We’re expecting scores to improve once the Institute completes its testing. That said, small cars routinely have difficulty achieving top scores for one important reason: size.
All 2018 Rio models have a full suite of airbags, stability and traction control, anti-lock brakes, and hill-start assist.
The standard audio package is a four-speaker system with satellite radio, MP3 capability, an audio input jack, and a 5-inch display.
You have to move away from the base model to get a USB port. By doing so, you’ll also find Bluetooth connectivity, two tweeter speakers, and a 7-inch screen. Only the S and EX trims have a rearview camera.
This year, customers will find automatic emergency braking on the top-trim EX model. What’s important about this feature, few budget models currently offer it.
Performance: On the Road
The comes with a 1.6-liter four-cylinder engine, generating 130 horsepower and 119 pound-feet of torque. Only the base LX model has the 6-speed manual gearbox; all other models come with a 6-speed automatic transmission.
The Rio is chiefly a Point A to Point B model. This means it gets you where you’re going, with the emphasis on reliability and efficiency, not performance. But it isn’t especially pokey, especially when you need to floor it. We found this out when navigating a 254-mile round trip excursion to the North Carolina coast for a soccer contest. My youngest son, a player friend and myself spent many hours in the car, pushing above 70 mph from time to time. On occasion, the shift points seemed to extend under hard acceleration, but there was no slippage detected.
Of course, fuel economy is this vehicle’s strong suit — we averaged 35 mpg on our trip. That’s a bit better than the combined 32 EPA-estimated fuel economy for the 2018 Rio.
Kia Rio Parting Thoughts
If you want a small car, Kia has you covered. Besides the Rio, you’ll find the compact Elantra sedan and hatchback, the Soul activity vehicle, and the Niro hybrid. Add the Sportage to the mix if you’re looking for a compact SUV.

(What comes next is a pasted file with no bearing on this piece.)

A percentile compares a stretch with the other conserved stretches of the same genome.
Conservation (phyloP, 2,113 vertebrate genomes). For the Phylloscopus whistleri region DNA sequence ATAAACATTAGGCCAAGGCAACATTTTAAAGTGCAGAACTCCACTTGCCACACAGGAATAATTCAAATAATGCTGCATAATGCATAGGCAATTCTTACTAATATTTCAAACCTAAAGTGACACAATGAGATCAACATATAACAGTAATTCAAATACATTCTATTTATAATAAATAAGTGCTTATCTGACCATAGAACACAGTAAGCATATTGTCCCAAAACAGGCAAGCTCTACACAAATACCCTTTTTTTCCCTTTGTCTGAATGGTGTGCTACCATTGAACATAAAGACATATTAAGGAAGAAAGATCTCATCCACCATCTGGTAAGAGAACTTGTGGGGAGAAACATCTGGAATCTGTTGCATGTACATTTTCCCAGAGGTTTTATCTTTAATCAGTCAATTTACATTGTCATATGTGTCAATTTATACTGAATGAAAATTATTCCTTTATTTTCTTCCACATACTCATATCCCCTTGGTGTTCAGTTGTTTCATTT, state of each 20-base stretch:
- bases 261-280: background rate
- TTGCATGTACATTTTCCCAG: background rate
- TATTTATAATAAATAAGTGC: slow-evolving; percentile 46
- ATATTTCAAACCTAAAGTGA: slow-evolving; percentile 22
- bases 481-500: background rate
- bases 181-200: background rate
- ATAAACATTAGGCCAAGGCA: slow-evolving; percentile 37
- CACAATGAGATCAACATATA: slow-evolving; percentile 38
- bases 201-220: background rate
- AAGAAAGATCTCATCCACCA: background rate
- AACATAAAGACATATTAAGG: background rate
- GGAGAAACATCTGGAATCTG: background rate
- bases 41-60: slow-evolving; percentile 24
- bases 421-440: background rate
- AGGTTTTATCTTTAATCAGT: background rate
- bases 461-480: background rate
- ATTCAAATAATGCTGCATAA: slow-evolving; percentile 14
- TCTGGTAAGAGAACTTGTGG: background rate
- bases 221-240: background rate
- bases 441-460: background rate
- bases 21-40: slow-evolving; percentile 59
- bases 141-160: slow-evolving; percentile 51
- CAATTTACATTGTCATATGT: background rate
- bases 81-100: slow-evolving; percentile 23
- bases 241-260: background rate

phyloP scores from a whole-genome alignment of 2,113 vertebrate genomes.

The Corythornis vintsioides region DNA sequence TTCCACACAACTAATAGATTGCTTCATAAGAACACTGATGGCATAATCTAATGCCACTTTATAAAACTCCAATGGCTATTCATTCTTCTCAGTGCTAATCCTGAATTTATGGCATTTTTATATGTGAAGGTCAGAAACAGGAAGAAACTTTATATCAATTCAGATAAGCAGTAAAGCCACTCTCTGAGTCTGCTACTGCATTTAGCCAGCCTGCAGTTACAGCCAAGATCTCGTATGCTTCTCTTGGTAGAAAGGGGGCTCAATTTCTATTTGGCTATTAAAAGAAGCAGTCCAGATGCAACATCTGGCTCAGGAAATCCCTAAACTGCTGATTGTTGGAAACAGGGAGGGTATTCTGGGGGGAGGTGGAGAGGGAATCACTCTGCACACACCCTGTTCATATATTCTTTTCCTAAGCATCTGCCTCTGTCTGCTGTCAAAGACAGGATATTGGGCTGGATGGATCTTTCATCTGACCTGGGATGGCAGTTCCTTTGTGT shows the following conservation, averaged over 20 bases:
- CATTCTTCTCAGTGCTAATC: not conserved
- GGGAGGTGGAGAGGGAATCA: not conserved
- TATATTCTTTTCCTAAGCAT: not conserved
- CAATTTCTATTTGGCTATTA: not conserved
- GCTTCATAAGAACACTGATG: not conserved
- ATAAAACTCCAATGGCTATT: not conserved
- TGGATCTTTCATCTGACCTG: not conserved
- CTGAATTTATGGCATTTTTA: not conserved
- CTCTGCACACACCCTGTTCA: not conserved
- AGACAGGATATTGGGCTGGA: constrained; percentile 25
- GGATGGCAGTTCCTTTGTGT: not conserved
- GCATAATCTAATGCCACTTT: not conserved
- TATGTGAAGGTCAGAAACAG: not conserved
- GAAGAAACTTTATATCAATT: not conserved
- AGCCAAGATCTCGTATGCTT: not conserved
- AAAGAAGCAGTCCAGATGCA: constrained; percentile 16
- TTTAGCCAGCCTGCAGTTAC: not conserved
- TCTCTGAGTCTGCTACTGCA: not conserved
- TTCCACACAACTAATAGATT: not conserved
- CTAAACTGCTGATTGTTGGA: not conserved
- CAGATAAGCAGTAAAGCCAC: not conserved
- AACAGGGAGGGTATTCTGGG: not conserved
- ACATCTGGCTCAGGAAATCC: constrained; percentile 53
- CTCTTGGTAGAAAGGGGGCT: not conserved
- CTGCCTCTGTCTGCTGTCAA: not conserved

As for the Rio, this car makes new vehicle ownership attainable. In the ongoing research I’ve been conducting for a client about Kia pricing, the standard Rio is one of the most affordable vehicles available. Personally, I recommend the top-trim model as it has the amenities most people want with a well-equipped sedan retailing for approximately $19,000 and the hatchback adding about $2,000 to that price.
2018 Kia Rio
- Sticker price from $15,000 (estimate)
- Seats five
- Engine: 1.6-liter four-cylinder gas
- 130 horsepower @ 6,300 RPM
- 119 foot-pounds of torque @ 4,850 RPM
- 6-speed manual or automatic transmission
- Wheelbase: 101.6 inches
- Length: 160 (hatch); 172.6 (sedan) inches
- Width: 67.9 inches
- Height: 57.1 inches
- Passenger volume: 90.5 (hatch) 89.9 (sedan) cubic feet
- Storage volume: 17.4/32.8 (hatch); 13.7 (sedan) cubic feet
- Towing capacity: NR
- EPA: 29/37 mpg city/highway (est.)
- Regular gasoline
- Fuel tank: 11.9 gallons
- Curb weight: From 2,648 to 2,714 pounds
- IIHS safety rating: Pending
- Limited vehicle warranty: 5 years/60,000 miles
- Powertrain warranty: 10 years/100,000 miles
- Corrosion warranty: 5 years/100,000 miles
- Vehicle assembly: Gwangmyeong, South Korea
See Also — Hybrid Hatchback: 2017 Kia Niro